Global Oil & Gas Flows Have Changed Dramatically
Plentiful oil and gas resources in the Middle East has led to a number of geopolitical consequences that have played out over decades. The rise of OPEC and the dramatic rise in the price of oil led to the largest transfer of wealth from oil consuming nations to oil producing nations over the past 54 years. A recent book: “OPEC in a Shale Oil World-Where to Next?” traces the profound influence of OPEC in the past and its need to adapt to new challenges in managing the oil markets now and in the future. Another report, “Shale and the Middle East,” looks at the future.
The Middle East still holds half of the world’s conventional oil reserves and more than 40% of its natural gas. But demand for Middle East fossil fuel resources is likely to be tepid at best and may never be as “hot” as it was on and off over the past two decades. The highest price for a barrel of oil ever paid was $136.31 on the New York Mercantile Exchange in June 2008. Today’s price is $53.11.
The Emergence of Global Competition in the Oil Supply Market
One of these challenges is the rise of shale gas and oil in the United States which has become possible through the use of hydraulic fracking. According to experts, this development should eliminate dependence on oil imports and the negative impacts of being involved in Middle East politics. But shale oil is a hot political football being tossed around and the object of interest from environmentalists, the US Bureau of Land Management, giant oil companies, and global markets.
The heaviest areas of oil shale resources currently lay under the states of Utah, Colorado, and Wyoming, where oil shale extraction technology has been largely perfected. Arguably, the discovery of oil shale resources in the US is another major event as countries struggle against economic globalism which has led to cultural, political, and military conflicts. The low price of energy is also making the United States an attractive destination for manufacturing companies as the long-term price of energy should be low and stable.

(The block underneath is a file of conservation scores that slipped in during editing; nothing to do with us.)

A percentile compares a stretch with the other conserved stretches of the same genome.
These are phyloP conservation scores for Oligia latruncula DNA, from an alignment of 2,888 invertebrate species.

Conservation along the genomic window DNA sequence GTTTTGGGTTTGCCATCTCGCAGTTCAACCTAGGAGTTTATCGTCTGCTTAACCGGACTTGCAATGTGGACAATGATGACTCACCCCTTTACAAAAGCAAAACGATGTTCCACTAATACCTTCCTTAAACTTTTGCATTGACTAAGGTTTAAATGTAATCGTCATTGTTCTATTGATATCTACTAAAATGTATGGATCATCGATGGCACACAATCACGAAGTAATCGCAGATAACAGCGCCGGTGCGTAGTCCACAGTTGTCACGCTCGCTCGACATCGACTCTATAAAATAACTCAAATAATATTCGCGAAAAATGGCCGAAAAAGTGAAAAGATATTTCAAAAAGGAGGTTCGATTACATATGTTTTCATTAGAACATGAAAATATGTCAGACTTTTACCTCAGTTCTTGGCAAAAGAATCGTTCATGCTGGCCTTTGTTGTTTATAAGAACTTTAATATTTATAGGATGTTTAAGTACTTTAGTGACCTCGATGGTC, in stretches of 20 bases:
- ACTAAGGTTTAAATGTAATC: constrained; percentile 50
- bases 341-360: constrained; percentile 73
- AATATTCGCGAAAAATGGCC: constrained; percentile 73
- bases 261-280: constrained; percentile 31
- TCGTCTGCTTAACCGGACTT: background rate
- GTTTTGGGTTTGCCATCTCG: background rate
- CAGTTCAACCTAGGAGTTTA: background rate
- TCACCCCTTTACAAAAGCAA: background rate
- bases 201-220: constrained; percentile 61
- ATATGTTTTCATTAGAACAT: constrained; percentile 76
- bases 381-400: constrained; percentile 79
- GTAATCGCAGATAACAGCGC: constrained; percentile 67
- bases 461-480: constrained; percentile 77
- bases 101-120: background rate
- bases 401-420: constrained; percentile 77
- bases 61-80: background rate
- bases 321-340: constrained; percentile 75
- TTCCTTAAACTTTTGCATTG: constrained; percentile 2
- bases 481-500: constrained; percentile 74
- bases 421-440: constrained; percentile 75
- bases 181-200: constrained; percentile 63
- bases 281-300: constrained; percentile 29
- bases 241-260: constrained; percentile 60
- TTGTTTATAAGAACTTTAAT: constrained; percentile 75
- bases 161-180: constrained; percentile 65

According to Shale Oil and Gas and the Middle East, “the increased oil production will reduce the US oil imports by $75 billion annually and the shale gas will soon eliminate the US imports of liquid natural gas (LNG). The International Energy Agency forecasts that US oil imports will fall by more than half to just four million barrels a day, from ten million barrels a day now.”
Of course, environmental concerns over hydraulic fracturing continue to exist as local water supplies have been tainted by millions of gallons of chemically latent wastewater that is an integral part of oil and shale gas extraction.
The following video “Shale’s Tale: How Technology Changed World Oil Markets” from Platts explains how US shale oil is changing the world.